Elizabeth Man Sentenced To Three Years For Credit Card Fraud

Andres A. Correa (aka Frank Perec), 30, of Elizabeth was sentenced by Superior Court Judge Robert J. Mega in Union County to three (3) years in state prison on October 29, 2010 for his role in a scheme to steal the identities of others and engage in credit card fraud.

Detective Keith Wintermute, with the assistance of Detective Dominick Frino and Sergeant David Pitts, examined numerous pages of credit card statements from victims who reported that their credit card accounts were compromised. In all, 15 victims came to the Roselle Park Police to file credit card fraud reports. While none of the victims lost possession of their actual cards, Detective Wintermute was able to find a common thread – that being that all the victims had made an authorized purchase at the Delta Gas Station, 139 East Westfield Avenue, located directly across the street from Roselle Park Police Headquarters.

Detective Wintermute developed his case from there and determined that the victims were then reporting unauthorized transactions days, weeks, and, in some cases, months after the credit card numbers were actually lifted with a skimming device. Detective Wintermute then interviewed potential witnesses at the businesses that the re-encoded cards were used and in some cases obtained video surveillance of the actors making the transactions. The most difficult part of the case was to identify the actors; that came from obtaining actual credit cards receipts, examining them, and working any clue possible.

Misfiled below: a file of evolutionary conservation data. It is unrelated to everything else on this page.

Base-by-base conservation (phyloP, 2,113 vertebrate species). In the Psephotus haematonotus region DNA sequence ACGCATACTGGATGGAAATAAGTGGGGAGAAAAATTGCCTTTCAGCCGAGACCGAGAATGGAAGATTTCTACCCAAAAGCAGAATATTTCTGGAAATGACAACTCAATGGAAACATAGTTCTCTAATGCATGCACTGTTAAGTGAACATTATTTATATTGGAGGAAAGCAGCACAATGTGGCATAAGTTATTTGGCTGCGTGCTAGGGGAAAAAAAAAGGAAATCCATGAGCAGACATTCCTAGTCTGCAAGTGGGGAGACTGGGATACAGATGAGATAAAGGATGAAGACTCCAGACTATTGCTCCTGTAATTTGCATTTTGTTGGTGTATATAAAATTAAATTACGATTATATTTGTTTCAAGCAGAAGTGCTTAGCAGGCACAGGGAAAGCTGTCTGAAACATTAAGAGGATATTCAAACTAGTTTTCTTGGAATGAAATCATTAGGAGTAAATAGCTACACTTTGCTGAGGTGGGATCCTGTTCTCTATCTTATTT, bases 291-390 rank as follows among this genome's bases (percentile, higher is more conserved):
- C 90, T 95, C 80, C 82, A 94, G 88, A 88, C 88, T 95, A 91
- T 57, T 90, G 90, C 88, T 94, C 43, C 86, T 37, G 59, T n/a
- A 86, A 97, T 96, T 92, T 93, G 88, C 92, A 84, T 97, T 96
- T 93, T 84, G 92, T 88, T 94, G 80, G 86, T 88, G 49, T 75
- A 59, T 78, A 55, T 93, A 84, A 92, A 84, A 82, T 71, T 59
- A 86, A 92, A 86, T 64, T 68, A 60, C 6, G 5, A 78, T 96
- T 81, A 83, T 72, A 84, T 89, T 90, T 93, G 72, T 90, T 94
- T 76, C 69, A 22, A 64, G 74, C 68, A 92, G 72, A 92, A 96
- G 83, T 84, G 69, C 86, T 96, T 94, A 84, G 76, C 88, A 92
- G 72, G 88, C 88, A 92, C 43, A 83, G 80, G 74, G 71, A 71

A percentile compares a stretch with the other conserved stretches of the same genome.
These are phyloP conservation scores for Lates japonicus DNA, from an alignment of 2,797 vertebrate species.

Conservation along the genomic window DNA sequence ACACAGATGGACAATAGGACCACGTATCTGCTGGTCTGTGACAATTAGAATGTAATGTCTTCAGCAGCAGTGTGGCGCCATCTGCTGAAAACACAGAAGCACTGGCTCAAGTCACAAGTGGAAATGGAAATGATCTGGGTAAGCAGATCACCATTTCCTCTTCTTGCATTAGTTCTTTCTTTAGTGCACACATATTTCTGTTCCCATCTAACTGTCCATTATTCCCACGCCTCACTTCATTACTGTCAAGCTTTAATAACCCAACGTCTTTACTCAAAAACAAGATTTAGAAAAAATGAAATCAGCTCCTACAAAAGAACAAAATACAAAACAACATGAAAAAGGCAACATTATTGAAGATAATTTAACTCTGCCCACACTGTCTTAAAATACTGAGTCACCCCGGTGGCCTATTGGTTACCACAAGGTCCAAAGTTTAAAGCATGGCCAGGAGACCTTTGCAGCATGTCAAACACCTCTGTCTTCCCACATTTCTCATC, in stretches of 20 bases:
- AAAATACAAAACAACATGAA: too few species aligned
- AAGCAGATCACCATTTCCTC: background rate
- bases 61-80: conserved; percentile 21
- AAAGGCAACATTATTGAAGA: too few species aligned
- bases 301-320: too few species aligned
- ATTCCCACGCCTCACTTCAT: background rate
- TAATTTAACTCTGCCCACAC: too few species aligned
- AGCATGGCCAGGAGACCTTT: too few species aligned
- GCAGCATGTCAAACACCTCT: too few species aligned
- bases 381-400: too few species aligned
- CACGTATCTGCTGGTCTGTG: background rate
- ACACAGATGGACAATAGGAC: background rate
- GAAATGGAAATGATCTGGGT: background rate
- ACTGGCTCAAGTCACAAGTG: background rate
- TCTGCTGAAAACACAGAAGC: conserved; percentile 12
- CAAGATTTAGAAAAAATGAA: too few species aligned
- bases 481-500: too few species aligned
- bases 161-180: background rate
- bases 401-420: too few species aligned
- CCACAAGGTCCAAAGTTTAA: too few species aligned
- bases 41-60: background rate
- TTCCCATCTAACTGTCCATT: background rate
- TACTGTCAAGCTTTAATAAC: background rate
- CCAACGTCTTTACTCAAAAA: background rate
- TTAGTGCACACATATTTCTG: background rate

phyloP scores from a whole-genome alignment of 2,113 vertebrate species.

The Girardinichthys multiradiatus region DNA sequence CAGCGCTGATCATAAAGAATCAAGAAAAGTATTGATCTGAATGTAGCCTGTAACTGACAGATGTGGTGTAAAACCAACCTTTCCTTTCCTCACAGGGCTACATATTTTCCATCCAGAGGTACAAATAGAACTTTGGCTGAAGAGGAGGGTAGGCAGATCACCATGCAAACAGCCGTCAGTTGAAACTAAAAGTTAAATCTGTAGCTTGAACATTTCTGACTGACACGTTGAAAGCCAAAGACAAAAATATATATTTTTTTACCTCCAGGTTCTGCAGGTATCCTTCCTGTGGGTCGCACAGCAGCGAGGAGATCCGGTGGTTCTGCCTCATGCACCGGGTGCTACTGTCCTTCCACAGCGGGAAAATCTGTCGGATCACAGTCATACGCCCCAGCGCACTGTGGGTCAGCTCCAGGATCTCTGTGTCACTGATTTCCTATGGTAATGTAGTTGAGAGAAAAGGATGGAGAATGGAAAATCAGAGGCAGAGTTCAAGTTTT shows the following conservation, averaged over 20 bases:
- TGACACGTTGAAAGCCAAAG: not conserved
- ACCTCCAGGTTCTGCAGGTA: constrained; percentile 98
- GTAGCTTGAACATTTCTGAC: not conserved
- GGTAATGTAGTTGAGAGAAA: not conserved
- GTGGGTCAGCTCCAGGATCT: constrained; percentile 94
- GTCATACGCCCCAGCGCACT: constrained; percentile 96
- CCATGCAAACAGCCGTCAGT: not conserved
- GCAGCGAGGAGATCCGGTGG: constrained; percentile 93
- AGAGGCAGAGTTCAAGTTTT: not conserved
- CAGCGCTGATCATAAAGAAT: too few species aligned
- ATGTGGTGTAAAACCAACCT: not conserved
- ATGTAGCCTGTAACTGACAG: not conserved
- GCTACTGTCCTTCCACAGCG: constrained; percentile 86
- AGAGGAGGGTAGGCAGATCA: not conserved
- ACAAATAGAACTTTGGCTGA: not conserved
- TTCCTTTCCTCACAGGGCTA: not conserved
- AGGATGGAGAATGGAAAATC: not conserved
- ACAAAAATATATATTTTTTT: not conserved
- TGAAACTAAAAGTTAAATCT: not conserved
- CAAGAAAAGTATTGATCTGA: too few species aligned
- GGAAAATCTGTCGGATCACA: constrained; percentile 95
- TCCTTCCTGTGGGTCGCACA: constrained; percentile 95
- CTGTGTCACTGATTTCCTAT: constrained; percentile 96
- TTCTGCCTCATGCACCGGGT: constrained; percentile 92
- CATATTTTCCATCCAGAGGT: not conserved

The break in the case came when Detective Wintermute found a readable signature, was able to determine the name associated with the signature, and matched it with an actual person. That person was Andres A. Correa, age 30, of Elizabeth.

Finally, on October 24, 2008, officers from the Division of Criminal Justice, Office of Insurance Fraud, the Roselle Park Police Department and other assisting agencies executed several search warrants, including the Delta Gas Station in Roselle Park. As a result of that search warrant police also recovered a stolen automobile engine and a stolen automobile transmission.

Correa was not an employee of the Delta Gas Station but he provided electronic skimming devices to an employee of the Delta gas station. The skimming devices were used to obtain and store the account numbers of the customers. Correa paid the gas station employee for each payment card account number that was collected with the skimmer device.

Credit card users are warned to ensure that their credit cards are always within their eyesight when handed over to a gas station attendant, waiter/waitress, or cashier. Skimming devices are small enough to fit in a pocket and can be compromised within a few seconds. It is also recommended that credit card user examine their statements on a regular basis and report any discrepancies to their bank and the police immediately.

Many banks offer fraud or suspicious activity alerts to by email or text and can be activated by contacting your specific financial institution.